The outward journey was uneventful; never flown on Jet Airways before, but they have good planes with large individual video screens and good food (well, I’m a sucker for a curry).

Films of the flight were Surrogate with Bruce Willis and Death at a Funeral. The former is a sci-fi flick, with everyone living through controlled robots. It was exciting enough, with James Cromwell as the inventor of surrogates; this is a strange hattrick, as he’s also invented the positronic robot (in I, Robot) and the Warp Drive (in First Contact). Not a great movie, but good for a flight. Second up was Death at a Funeral, which was superb; funny, well-paced and very dark. I’ve just found out that they are remaking another version of this due to the shortage to American accents in this one. Strange but true.

With a brief stop over in Delhi (not a nice terminal), we arrived in Dhaka. The airport runs without the precision of the west; we ended up in a huge, huge queue, full of Muslims in formal dress, maybe returning from Haaj, although they had been a bit slow if they were; shortly afterwards, we well picked-up from here, and whisked through another “VIP” entrance, virtue of our host.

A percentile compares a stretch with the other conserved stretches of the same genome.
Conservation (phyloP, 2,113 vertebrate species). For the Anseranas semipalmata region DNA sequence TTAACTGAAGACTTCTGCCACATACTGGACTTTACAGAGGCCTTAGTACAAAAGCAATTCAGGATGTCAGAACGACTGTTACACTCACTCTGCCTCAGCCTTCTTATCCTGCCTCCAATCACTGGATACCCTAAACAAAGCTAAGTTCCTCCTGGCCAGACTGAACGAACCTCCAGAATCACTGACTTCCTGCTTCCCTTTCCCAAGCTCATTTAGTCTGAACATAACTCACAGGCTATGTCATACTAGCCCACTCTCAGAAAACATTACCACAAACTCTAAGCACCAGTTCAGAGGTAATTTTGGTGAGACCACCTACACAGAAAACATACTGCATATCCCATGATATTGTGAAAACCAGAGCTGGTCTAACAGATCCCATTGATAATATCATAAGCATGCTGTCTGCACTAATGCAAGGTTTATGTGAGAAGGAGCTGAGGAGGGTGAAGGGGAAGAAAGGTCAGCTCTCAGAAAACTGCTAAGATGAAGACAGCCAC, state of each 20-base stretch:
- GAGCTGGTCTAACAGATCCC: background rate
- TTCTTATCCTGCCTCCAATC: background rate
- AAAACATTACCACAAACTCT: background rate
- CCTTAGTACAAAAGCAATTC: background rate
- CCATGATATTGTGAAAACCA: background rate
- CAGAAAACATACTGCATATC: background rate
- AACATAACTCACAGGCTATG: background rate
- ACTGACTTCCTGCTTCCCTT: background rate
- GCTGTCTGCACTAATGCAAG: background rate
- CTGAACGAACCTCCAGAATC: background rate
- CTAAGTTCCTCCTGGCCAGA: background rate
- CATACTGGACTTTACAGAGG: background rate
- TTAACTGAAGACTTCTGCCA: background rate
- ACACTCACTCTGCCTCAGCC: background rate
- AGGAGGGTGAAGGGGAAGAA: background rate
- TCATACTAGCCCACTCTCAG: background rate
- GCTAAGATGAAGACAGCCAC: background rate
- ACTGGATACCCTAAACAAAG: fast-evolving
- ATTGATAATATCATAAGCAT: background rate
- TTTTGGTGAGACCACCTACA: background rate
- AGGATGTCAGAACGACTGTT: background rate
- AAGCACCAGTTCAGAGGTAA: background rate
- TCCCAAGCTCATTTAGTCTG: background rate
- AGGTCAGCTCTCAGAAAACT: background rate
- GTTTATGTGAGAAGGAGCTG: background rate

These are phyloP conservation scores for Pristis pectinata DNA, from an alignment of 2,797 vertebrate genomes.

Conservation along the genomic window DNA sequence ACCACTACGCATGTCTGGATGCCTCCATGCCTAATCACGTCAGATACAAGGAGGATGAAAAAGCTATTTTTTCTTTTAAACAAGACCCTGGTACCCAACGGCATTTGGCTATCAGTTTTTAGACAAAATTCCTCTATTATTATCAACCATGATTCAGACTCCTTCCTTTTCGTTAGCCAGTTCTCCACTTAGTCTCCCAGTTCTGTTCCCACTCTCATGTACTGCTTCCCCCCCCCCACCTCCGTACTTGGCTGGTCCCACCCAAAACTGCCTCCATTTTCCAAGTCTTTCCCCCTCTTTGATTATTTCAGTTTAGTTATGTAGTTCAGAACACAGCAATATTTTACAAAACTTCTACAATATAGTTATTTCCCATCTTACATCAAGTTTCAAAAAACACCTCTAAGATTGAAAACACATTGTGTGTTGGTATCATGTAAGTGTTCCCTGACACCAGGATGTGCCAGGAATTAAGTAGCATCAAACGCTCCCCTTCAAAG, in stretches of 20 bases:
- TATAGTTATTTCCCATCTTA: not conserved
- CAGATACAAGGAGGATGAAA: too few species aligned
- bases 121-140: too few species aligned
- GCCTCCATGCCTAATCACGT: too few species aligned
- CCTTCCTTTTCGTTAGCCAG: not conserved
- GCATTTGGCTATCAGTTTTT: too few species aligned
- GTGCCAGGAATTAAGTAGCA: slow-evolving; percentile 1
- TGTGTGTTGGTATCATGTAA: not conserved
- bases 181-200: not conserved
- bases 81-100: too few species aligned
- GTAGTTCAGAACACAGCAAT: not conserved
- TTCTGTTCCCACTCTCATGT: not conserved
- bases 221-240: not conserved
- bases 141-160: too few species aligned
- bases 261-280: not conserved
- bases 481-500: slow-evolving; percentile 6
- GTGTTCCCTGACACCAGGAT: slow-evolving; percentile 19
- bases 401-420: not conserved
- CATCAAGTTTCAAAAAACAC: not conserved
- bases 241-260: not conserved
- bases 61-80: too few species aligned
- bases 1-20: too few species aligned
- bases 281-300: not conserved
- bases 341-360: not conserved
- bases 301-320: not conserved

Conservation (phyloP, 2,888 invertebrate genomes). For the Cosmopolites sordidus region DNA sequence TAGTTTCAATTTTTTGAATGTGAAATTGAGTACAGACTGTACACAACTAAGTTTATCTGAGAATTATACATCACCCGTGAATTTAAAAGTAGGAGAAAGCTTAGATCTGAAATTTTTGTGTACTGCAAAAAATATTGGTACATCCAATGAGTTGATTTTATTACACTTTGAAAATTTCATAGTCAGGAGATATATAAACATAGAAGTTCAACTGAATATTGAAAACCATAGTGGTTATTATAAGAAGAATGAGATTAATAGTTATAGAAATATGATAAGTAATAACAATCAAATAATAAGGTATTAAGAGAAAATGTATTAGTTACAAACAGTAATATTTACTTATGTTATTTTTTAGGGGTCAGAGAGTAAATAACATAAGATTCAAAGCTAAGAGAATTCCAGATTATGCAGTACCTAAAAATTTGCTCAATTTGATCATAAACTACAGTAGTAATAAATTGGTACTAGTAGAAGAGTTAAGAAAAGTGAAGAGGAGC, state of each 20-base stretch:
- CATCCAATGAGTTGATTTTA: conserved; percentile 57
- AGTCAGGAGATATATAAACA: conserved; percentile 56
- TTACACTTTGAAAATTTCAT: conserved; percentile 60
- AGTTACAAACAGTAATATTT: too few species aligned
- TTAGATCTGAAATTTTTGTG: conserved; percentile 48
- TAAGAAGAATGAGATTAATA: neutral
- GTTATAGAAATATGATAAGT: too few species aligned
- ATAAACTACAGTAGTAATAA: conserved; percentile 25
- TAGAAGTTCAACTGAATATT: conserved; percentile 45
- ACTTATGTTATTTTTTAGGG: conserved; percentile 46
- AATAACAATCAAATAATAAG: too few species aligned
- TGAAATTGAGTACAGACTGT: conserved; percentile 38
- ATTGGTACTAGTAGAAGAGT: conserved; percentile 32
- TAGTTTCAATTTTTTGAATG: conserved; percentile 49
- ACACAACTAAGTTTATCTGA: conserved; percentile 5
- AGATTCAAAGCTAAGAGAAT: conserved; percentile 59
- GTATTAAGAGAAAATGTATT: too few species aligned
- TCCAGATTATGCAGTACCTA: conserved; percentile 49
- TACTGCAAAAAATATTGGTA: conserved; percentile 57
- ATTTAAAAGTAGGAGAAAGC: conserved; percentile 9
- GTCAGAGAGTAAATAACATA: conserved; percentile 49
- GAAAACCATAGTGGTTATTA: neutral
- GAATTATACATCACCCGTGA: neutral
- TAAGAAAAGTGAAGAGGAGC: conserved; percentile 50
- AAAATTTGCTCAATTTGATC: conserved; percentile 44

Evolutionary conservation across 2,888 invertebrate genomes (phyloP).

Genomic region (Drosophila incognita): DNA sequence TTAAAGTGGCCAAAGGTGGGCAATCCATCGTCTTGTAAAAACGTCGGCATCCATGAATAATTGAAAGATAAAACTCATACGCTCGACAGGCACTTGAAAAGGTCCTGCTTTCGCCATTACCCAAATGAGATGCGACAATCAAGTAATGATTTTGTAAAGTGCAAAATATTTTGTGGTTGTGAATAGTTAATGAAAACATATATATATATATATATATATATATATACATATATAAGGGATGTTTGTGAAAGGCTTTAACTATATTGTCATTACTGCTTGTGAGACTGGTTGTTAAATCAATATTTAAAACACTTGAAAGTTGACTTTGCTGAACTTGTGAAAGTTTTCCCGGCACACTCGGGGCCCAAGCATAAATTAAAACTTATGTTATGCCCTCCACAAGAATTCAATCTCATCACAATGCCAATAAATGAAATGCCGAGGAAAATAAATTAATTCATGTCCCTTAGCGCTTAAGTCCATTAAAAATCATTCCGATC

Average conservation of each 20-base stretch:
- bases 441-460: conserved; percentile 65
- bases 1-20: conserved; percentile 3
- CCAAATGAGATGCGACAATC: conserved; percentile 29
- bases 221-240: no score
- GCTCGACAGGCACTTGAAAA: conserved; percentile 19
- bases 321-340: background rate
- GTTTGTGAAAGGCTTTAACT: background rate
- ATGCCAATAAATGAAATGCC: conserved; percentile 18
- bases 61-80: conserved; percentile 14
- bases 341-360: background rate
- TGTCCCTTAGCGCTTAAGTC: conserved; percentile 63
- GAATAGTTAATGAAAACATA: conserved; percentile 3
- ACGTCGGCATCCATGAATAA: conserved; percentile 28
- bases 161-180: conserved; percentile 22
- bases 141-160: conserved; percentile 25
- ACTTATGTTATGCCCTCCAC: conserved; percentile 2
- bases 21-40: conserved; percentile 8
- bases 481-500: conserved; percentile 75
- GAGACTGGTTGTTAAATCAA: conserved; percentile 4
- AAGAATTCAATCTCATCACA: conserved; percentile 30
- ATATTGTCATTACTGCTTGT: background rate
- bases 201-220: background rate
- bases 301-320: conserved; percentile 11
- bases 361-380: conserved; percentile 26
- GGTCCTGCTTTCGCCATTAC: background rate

First impressions of Dhaka — it’s disorganized and chaotic, though I’ve seen similar elsewhere. The driving is terrible, although less belligerently suicidal than Brazil or, even, Italy. The divisions in society are evident here; from the cosseted environment of car and western hotel, to the beggars at traffic lights.

The hotel is nice; outside the chaos of a big city, many trees and a football pitch. The air is thick and foggy, a combination of the cold and pollution from the 2-stroke Tuk-Tuks.